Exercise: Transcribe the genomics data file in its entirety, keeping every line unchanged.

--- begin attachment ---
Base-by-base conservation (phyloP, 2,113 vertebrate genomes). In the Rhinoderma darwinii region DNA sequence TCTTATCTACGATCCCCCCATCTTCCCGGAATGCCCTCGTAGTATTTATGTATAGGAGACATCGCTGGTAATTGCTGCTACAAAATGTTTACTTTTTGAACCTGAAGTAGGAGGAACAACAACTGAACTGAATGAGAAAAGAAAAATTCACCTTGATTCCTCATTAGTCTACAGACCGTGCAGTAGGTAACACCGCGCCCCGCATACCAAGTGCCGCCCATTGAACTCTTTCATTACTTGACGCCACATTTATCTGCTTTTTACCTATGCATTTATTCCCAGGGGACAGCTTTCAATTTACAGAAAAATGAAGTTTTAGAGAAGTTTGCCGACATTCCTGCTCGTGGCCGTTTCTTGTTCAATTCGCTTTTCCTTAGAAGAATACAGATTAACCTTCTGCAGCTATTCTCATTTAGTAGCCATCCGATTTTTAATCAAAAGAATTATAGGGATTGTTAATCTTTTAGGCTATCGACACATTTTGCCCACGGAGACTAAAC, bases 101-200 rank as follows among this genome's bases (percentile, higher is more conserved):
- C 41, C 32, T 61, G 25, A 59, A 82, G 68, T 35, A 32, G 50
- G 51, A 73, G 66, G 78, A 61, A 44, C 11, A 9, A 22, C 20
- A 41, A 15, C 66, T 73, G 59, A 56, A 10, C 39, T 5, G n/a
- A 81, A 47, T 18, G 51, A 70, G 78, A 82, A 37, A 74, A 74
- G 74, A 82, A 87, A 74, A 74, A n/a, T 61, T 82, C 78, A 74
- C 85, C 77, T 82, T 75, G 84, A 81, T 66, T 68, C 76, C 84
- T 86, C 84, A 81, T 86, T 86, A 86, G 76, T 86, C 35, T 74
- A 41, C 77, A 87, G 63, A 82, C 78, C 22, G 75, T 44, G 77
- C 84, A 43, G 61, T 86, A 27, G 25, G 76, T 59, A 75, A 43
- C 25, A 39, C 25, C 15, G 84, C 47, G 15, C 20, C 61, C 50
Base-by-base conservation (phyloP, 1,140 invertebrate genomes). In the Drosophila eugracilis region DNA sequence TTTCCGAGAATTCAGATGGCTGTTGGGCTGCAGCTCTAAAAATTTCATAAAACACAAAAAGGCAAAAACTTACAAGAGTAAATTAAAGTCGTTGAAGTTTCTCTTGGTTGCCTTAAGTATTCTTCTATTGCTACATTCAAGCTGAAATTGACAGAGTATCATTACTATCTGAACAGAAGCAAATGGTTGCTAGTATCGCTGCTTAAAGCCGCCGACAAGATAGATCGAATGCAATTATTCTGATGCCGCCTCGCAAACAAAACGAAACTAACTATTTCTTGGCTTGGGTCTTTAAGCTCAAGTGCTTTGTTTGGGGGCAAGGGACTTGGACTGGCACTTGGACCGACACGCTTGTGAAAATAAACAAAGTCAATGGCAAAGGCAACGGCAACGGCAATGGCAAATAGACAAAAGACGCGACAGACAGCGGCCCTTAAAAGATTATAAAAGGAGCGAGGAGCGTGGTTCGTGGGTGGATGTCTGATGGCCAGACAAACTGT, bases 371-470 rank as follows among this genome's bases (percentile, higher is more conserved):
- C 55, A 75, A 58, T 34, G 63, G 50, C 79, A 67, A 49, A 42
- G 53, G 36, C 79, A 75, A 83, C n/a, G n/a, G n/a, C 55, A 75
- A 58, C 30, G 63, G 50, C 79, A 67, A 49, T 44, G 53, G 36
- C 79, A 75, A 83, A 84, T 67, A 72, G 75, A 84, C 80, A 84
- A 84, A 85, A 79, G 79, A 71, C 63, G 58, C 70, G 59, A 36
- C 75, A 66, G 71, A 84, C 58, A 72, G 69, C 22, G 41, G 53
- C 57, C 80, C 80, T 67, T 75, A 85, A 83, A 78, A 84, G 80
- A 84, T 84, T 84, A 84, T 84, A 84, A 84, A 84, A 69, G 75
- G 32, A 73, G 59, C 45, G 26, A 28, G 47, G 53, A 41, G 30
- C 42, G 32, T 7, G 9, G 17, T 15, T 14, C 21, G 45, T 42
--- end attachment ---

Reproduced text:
Base-by-base conservation (phyloP, 2,113 vertebrate genomes). In the Rhinoderma darwinii region DNA sequence TCTTATCTACGATCCCCCCATCTTCCCGGAATGCCCTCGTAGTATTTATGTATAGGAGACATCGCTGGTAATTGCTGCTACAAAATGTTTACTTTTTGAACCTGAAGTAGGAGGAACAACAACTGAACTGAATGAGAAAAGAAAAATTCACCTTGATTCCTCATTAGTCTACAGACCGTGCAGTAGGTAACACCGCGCCCCGCATACCAAGTGCCGCCCATTGAACTCTTTCATTACTTGACGCCACATTTATCTGCTTTTTACCTATGCATTTATTCCCAGGGGACAGCTTTCAATTTACAGAAAAATGAAGTTTTAGAGAAGTTTGCCGACATTCCTGCTCGTGGCCGTTTCTTGTTCAATTCGCTTTTCCTTAGAAGAATACAGATTAACCTTCTGCAGCTATTCTCATTTAGTAGCCATCCGATTTTTAATCAAAAGAATTATAGGGATTGTTAATCTTTTAGGCTATCGACACATTTTGCCCACGGAGACTAAAC, bases 101-200 rank as follows among this genome's bases (percentile, higher is more conserved):
- C 41, C 32, T 61, G 25, A 59, A 82, G 68, T 35, A 32, G 50
- G 51, A 73, G 66, G 78, A 61, A 44, C 11, A 9, A 22, C 20
- A 41, A 15, C 66, T 73, G 59, A 56, A 10, C 39, T 5, G n/a
- A 81, A 47, T 18, G 51, A 70, G 78, A 82, A 37, A 74, A 74
- G 74, A 82, A 87, A 74, A 74, A n/a, T 61, T 82, C 78, A 74
- C 85, C 77, T 82, T 75, G 84, A 81, T 66, T 68, C 76, C 84
- T 86, C 84, A 81, T 86, T 86, A 86, G 76, T 86, C 35, T 74
- A 41, C 77, A 87, G 63, A 82, C 78, C 22, G 75, T 44, G 77
- C 84, A 43, G 61, T 86, A 27, G 25, G 76, T 59, A 75, A 43
- C 25, A 39, C 25, C 15, G 84, C 47, G 15, C 20, C 61, C 50
Base-by-base conservation (phyloP, 1,140 invertebrate genomes). In the Drosophila eugracilis region DNA sequence TTTCCGAGAATTCAGATGGCTGTTGGGCTGCAGCTCTAAAAATTTCATAAAACACAAAAAGGCAAAAACTTACAAGAGTAAATTAAAGTCGTTGAAGTTTCTCTTGGTTGCCTTAAGTATTCTTCTATTGCTACATTCAAGCTGAAATTGACAGAGTATCATTACTATCTGAACAGAAGCAAATGGTTGCTAGTATCGCTGCTTAAAGCCGCCGACAAGATAGATCGAATGCAATTATTCTGATGCCGCCTCGCAAACAAAACGAAACTAACTATTTCTTGGCTTGGGTCTTTAAGCTCAAGTGCTTTGTTTGGGGGCAAGGGACTTGGACTGGCACTTGGACCGACACGCTTGTGAAAATAAACAAAGTCAATGGCAAAGGCAACGGCAACGGCAATGGCAAATAGACAAAAGACGCGACAGACAGCGGCCCTTAAAAGATTATAAAAGGAGCGAGGAGCGTGGTTCGTGGGTGGATGTCTGATGGCCAGACAAACTGT, bases 371-470 rank as follows among this genome's bases (percentile, higher is more conserved):
- C 55, A 75, A 58, T 34, G 63, G 50, C 79, A 67, A 49, A 42
- G 53, G 36, C 79, A 75, A 83, C n/a, G n/a, G n/a, C 55, A 75
- A 58, C 30, G 63, G 50, C 79, A 67, A 49, T 44, G 53, G 36
- C 79, A 75, A 83, A 84, T 67, A 72, G 75, A 84, C 80, A 84
- A 84, A 85, A 79, G 79, A 71, C 63, G 58, C 70, G 59, A 36
- C 75, A 66, G 71, A 84, C 58, A 72, G 69, C 22, G 41, G 53
- C 57, C 80, C 80, T 67, T 75, A 85, A 83, A 78, A 84, G 80
- A 84, T 84, T 84, A 84, T 84, A 84, A 84, A 84, A 69, G 75
- G 32, A 73, G 59, C 45, G 26, A 28, G 47, G 53, A 41, G 30
- C 42, G 32, T 7, G 9, G 17, T 15, T 14, C 21, G 45, T 42